In 2011, there was a news story about Jeffrey Nally Jr., a young man from New Cumberland, West Virginia, who’d been arrested for obtaining dogs from “Free to Good Home” ads and then torturing the animals to death. Many of the victims were puppies. When police were tipped off, they found the remains of 29 dogs and a cat on his property, as well as an eyewitness, because he'd been holding his girlfriend captive and terrorizing her.

Fortunately, the prosecutor in the case, Jim Davis, is a dog lover and really cared. He worked tirelessly to be the voice for Nally’s helpless and innocent victims, and with some help from the Animal Legal Defense Fund, was able to have the man sentenced to 10-45 years in prison. A sentence that’s almost unheard of in animal cruelty cases. That fact didn't get past Nally, who brought an action against Davis and Judge Jason Cuomo, claiming that 'his Equal Protection rights were violated because he received felony counts for animal cruelty.  That others accused of the same crimes have been charged with misdemeanors and/or have received more lenient sentences.'

Nally lost that case, and came up for parole in June of 2021, but that bid for early release was also refused. It's nice to think that the petition, letters, and postcards that advocates sent to the West Virginia Parole Board before his hearing helped them to make this decision.

Nally's crimes may be unique, in that he was a serial offender, consciously and purposefully seeking out one helpless victim after another, and stated that killing the dogs 'made him feel good.'
His reasoning behind his attempted action against the prosecutor and Judge underscore that he has no remorse.

Penalties and laws against animal abuse have been changing in recent years, and for good reason. Psychiatric and humane professionals agree: animal abusers are five times more likely to move on to commit other violent crimes like assault and murder. In Jeff Nally’s case, he had already served time for domestic assault.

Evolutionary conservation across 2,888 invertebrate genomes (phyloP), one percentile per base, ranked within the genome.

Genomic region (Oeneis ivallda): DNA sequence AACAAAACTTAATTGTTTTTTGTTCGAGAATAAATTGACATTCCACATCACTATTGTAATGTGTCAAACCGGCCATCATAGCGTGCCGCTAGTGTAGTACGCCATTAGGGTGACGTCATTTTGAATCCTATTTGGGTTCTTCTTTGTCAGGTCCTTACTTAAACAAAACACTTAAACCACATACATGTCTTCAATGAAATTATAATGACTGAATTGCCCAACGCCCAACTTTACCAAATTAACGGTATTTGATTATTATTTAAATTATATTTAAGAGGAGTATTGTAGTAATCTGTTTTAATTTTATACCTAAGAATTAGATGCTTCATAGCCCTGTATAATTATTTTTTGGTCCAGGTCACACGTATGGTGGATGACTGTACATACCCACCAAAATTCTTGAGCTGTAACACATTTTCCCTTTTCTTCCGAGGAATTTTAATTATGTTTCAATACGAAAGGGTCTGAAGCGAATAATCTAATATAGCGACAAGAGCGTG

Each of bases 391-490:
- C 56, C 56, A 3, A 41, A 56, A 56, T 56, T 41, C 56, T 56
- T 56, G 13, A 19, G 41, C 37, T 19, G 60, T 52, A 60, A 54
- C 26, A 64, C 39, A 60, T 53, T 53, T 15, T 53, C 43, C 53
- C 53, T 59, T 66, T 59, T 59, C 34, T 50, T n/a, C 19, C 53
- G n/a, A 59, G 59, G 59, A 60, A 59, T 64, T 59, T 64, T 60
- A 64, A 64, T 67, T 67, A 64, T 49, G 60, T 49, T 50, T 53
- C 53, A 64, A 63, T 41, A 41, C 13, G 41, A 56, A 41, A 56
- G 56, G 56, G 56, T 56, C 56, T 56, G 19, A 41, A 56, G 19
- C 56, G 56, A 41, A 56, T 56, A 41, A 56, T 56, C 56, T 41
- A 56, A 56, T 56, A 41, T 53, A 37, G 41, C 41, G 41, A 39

Nally poses a danger to others and he should remain behind bars to serve his entire sentence. Now that he's been passed over for parole once, he will be reviewed every two to ten months for the remainder of his sentence. His next hearing is in November of this year -- only a month away!

Advocates need to keep the pressure on. That’s why this is a CALL TO ACTION. Here's how you can help:

Sign the petition on and then share it via your social media.

• Write a letter to the WV  Division of Corrections parole board asking them to deny Jeffrey Nally early parole. You should address your letter to “Honorable Members of the Parole Board“. Tell them you’d like for them to deny parole for Jeffrey A. Nally, Offender #3507601. He is currently being held at McDowell County Correctional Facility.

Ask that Nally  be given a “set-off” and be required to serve his full sentence. Tell the parole board why you think Nally is a danger to society, and how you feel about his cruel crimes. Sign your letter and mail it to:

Parole Board
WV Division of Corrections
1356 Hansford St. Suite B
Charleston, WV 25301

Neither the offender nor his attorney will see your letter — only the parole board. Personal letters carry the most weight with the parole board, but if you need help, there are sample letters you can copy and paste on the Facebook page JUSTICE FOR 29 PUPS.

• If you are an individual or a member of a group who wants postcards to pass out, please send an email to with your mailing address and the number of postcards you think you’d be able to get others to sign and mail.

• If you are an official of a rescue or humane group who updates your members with emails or a newsletter, please share this article with your readers.

• Share this article with your contacts on social media.